PATRICK EWING’S GREATNESS STILL OVERLOOKED EVEN AS A HALL OF FAMER

                               Kallas Remarks by Steve Kallas

    

Patrick Ewing was inducted into the Basketball Hall of Fame on Friday night and the criticism of his play could still be heard back in New York City.  He never won a championship.  He wasn’t a “great” player.  His guarantees were usually worthless.  It’s stunning that, with the disgrace that’s been New York Knick basketball for the last few seasons, many people still don’t understand what they had when Ewing was here and what they lost when he went to Seattle.

    

The reality is, in NBA basketball, one guy doesn’t win a championship.  Go on and on all you want about how great Michael Jordan was (and, of course, he was), but he won nothing until Scottie Pippen came along.  Sometimes two guys don’t win a championship.  The great Elgin Baylor never won one and he played with the great Jerry West, who didn’t win one until he played with the great Wilt Chamberlain.  Don’t forget John Stockton and Karl Malone, another dynamic duo without a title.  And on and on and on.

    

Despite being bashed for years, all Patrick Ewing did was put up 23 points and 10 rebounds per game for FIFTEEN YEARS.  He turned the Knicks from scrubs into championship contenders.  He carried fellow Hall inductee Pat Riley (arguably the greatest coach ever, see Kallas Remarks, 4/30/08) and his Knick team on his back to Game 7 of the 1994 NBA Finals.

    

Yet, when healthy, he never played with a Michael or a Scottie.  He never played with a Magic, a Kareem or even a James Worthy.  He never played with a Bird or even a Kevin McHale.  In fact, when healthy, he never played with anyone even close to any of these guys (Bernard King doesn’t count because he (King) wasn’t healthy early in Ewing’s career).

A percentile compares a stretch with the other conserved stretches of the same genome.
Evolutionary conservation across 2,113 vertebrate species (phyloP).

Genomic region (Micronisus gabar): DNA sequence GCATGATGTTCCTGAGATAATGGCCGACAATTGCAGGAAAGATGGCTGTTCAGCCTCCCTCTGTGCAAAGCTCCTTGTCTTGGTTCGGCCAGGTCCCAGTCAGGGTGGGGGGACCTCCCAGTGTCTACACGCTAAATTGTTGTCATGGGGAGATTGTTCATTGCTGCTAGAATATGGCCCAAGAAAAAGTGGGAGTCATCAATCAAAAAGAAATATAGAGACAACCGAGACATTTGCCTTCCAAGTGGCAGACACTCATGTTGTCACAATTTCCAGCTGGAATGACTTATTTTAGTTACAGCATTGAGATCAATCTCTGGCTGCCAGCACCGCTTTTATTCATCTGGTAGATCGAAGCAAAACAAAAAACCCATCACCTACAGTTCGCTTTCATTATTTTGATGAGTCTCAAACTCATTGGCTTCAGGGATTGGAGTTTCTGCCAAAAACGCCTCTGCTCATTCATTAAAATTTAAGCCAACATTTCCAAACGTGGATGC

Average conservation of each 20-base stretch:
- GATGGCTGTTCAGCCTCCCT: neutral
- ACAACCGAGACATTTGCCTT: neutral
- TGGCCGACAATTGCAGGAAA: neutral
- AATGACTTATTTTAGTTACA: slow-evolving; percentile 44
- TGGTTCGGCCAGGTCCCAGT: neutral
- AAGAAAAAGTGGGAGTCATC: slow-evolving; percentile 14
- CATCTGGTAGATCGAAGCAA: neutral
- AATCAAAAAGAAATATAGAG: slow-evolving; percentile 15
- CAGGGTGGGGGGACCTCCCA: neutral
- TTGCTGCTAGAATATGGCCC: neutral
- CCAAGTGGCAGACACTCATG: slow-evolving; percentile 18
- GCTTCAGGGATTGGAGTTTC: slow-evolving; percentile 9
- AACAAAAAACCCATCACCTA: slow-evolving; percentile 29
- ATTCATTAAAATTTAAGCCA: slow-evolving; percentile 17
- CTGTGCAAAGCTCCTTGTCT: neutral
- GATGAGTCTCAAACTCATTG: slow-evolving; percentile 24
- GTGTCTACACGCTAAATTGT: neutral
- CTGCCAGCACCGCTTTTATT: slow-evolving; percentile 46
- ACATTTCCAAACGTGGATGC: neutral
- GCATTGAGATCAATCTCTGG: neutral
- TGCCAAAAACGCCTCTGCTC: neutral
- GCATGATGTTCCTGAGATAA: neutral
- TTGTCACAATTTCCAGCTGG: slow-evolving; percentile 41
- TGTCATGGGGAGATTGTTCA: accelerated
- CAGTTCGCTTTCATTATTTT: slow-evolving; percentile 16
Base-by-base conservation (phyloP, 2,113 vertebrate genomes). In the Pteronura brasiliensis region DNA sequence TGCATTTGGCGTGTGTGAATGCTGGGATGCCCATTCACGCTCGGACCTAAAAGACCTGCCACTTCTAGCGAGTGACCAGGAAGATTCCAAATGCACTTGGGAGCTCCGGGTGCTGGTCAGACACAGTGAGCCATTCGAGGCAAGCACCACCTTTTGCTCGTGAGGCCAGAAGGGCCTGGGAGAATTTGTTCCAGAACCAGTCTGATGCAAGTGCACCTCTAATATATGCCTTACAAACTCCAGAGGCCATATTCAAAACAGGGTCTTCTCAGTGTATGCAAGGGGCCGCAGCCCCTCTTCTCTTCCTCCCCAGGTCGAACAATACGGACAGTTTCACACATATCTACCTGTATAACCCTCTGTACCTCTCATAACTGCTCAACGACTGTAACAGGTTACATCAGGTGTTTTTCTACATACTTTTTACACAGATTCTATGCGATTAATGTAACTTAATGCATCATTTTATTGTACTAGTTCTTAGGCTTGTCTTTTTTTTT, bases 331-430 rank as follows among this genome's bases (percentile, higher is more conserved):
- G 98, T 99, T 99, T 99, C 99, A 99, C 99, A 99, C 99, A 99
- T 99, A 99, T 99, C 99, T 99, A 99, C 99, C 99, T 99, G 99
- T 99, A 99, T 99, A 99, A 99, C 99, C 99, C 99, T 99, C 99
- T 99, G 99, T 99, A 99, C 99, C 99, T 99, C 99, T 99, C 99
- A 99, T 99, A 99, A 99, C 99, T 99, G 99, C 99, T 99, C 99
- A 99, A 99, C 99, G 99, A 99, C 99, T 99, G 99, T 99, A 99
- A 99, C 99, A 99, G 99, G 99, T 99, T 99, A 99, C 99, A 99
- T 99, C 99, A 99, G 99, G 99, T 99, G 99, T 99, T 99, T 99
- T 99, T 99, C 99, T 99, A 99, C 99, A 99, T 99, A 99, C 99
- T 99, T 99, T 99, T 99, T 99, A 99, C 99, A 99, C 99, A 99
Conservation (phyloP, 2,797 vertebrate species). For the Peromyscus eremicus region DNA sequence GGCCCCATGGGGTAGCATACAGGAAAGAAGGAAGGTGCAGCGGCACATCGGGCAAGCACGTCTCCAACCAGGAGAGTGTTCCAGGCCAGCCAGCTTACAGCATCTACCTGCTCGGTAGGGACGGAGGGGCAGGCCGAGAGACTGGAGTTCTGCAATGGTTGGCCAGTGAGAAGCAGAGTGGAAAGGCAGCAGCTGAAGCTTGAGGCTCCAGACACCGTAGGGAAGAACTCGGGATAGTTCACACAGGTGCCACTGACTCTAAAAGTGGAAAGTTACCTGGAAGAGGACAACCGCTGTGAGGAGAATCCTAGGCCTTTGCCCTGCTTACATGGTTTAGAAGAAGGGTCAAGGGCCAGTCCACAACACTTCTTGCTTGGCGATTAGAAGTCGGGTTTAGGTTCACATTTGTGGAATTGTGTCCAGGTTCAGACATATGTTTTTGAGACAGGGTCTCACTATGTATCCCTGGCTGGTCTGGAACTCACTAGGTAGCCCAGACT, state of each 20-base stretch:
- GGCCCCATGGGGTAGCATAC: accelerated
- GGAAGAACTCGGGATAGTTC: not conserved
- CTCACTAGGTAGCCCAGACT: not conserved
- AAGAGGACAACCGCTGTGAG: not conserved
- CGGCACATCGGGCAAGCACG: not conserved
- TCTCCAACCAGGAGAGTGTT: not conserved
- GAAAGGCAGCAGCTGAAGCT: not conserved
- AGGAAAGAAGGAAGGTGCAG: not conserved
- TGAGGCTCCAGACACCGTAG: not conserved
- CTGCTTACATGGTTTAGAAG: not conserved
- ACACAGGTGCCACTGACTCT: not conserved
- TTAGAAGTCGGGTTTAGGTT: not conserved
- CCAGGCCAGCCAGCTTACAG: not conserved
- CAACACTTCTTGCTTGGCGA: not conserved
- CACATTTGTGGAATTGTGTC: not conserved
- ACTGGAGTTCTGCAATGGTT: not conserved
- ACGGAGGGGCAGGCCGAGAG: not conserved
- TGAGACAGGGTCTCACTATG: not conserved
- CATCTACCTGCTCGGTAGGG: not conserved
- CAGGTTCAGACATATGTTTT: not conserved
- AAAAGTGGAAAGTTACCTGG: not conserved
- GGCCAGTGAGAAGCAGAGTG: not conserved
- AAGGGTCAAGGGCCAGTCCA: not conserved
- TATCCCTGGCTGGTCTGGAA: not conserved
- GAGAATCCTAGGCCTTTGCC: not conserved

While it’s a joke to think that Ewing was the greatest Knick ever (Walt Frazier first, Willis Reed second, Ewing, Bernard King and Dave DeBusschere (maybe Richie Guerin) round out the top five), Patrick Ewing was a two-time Olympic gold medalist, a Top 50 greatest NBA player of all-time and now, a Hall of Famer.

    

Yet many people still think that he was not a “great” player.  While that shows that these people know little about basketball, it says a lot more about us, the fans and some alleged “experts,” than it does about Ewing, the player.  Congratulations to a great player, who gave his all to New York for fifteen seasons.    

© Copyright 2008 by Steve Kallas.  All rights reserved.

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5 responses to “PATRICK EWING’S GREATNESS STILL OVERLOOKED EVEN AS A HALL OF FAMER

  1. Hakeem Olajuwon is so much better than Patrick Ewing. That its funny. Patrick Ewing had Charles Oakley, John Stark and on his team and still couldn’t win one championship.

  2. I don’t think the writer ever said Olajuwon was worse than Ewing, Olajuwon was better though. And if you think John Starks and Charles Oakley classify as 1 or 2 other great players needed to win a championship then something is wrong.

  3. And if you think John Starks and Charles Oakley classify as 1 or 2 other great players needed to win a championship then something is wrong.
    -Rogers. John Starks and Charles Oakley were both great players. And with both the Knicks made it all the way to the 1994 NBA finals. But they lost to Olajuwon and the Rockets. Because Patrick Ewing sucks. Patrick Ewing doesn’t deserve to be in the hall of fame with a REAL legend like Hakeem Olajuwon.

  4. Hah, right, the glorious John Starks and Charles Oakley, with those 2 all-star game appearances between them, are classified as great players. The only reason Oakley made it was because Mourning got hurt, I can name a hell of a lot of players who go by your definition of the word “great.” Yea, Ewing sucks, really intelligent thing to say, back that one up.

  5. im a knick.Ewing had starks Oakley and Hakeem had Smith and maxwell.Yeah,its safe to say that Ewing doesn’t deserve to be at the same place as Hakeem but that dont mean Patrick was not great,he carried that team alone,he was a great warrior.

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